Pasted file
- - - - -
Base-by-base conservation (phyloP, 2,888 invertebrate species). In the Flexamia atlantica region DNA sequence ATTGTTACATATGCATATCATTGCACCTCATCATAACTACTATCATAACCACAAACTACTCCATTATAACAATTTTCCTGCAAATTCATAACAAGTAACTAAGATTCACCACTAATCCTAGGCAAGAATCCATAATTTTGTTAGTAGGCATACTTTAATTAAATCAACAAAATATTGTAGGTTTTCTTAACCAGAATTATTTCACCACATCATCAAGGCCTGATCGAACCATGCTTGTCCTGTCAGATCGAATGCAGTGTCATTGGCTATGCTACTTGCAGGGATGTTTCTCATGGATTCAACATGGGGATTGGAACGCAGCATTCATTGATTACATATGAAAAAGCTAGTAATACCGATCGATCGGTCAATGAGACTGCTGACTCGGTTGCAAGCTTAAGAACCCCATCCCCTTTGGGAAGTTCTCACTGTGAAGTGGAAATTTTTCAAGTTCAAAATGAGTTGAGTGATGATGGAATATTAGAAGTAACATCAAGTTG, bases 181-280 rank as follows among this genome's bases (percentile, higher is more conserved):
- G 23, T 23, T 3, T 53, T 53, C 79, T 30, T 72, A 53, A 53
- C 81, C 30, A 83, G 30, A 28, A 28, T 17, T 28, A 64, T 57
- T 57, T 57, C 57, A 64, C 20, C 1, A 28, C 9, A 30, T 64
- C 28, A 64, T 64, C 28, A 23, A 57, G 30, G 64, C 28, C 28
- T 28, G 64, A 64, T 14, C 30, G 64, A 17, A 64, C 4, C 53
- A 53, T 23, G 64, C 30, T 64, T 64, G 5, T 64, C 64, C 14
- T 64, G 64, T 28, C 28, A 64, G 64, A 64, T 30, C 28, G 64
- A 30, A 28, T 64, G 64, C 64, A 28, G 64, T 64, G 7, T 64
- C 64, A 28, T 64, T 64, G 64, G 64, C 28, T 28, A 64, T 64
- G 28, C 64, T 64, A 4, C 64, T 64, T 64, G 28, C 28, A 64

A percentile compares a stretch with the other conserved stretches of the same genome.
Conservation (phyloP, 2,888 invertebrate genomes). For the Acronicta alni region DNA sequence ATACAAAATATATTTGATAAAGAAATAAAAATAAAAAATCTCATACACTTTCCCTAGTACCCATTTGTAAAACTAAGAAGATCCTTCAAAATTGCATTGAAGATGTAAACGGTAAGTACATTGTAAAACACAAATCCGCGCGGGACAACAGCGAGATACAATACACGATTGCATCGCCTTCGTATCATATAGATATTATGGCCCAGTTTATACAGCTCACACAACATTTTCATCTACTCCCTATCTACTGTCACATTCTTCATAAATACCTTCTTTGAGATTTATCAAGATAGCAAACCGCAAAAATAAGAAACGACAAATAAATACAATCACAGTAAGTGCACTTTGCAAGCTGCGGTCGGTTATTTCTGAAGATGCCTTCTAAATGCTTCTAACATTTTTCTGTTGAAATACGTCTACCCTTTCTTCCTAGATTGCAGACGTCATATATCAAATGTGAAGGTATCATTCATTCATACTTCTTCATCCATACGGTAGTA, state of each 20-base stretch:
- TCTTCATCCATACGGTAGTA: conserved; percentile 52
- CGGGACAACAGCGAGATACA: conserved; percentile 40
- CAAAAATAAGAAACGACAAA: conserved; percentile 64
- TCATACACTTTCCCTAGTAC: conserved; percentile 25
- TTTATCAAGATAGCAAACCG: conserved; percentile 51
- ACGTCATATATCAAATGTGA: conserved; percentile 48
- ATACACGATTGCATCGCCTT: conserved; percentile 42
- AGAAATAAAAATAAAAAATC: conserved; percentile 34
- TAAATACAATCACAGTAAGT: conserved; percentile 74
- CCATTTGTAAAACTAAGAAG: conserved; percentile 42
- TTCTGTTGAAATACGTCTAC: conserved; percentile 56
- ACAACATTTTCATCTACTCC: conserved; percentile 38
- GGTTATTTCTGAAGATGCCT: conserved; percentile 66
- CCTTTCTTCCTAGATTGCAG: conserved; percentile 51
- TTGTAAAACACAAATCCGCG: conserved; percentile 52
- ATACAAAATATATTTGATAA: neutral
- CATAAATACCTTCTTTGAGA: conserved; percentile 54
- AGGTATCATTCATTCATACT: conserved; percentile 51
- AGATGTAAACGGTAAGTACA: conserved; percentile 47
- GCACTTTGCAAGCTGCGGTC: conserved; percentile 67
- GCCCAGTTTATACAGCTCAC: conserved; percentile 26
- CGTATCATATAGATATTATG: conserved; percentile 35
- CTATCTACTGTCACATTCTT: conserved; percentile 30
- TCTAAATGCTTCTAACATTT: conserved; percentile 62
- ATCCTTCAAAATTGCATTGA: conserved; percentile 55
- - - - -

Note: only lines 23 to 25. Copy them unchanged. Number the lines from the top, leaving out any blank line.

- CCATTTGTAAAACTAAGAAG: conserved; percentile 42
- TTCTGTTGAAATACGTCTAC: conserved; percentile 56
- ACAACATTTTCATCTACTCC: conserved; percentile 38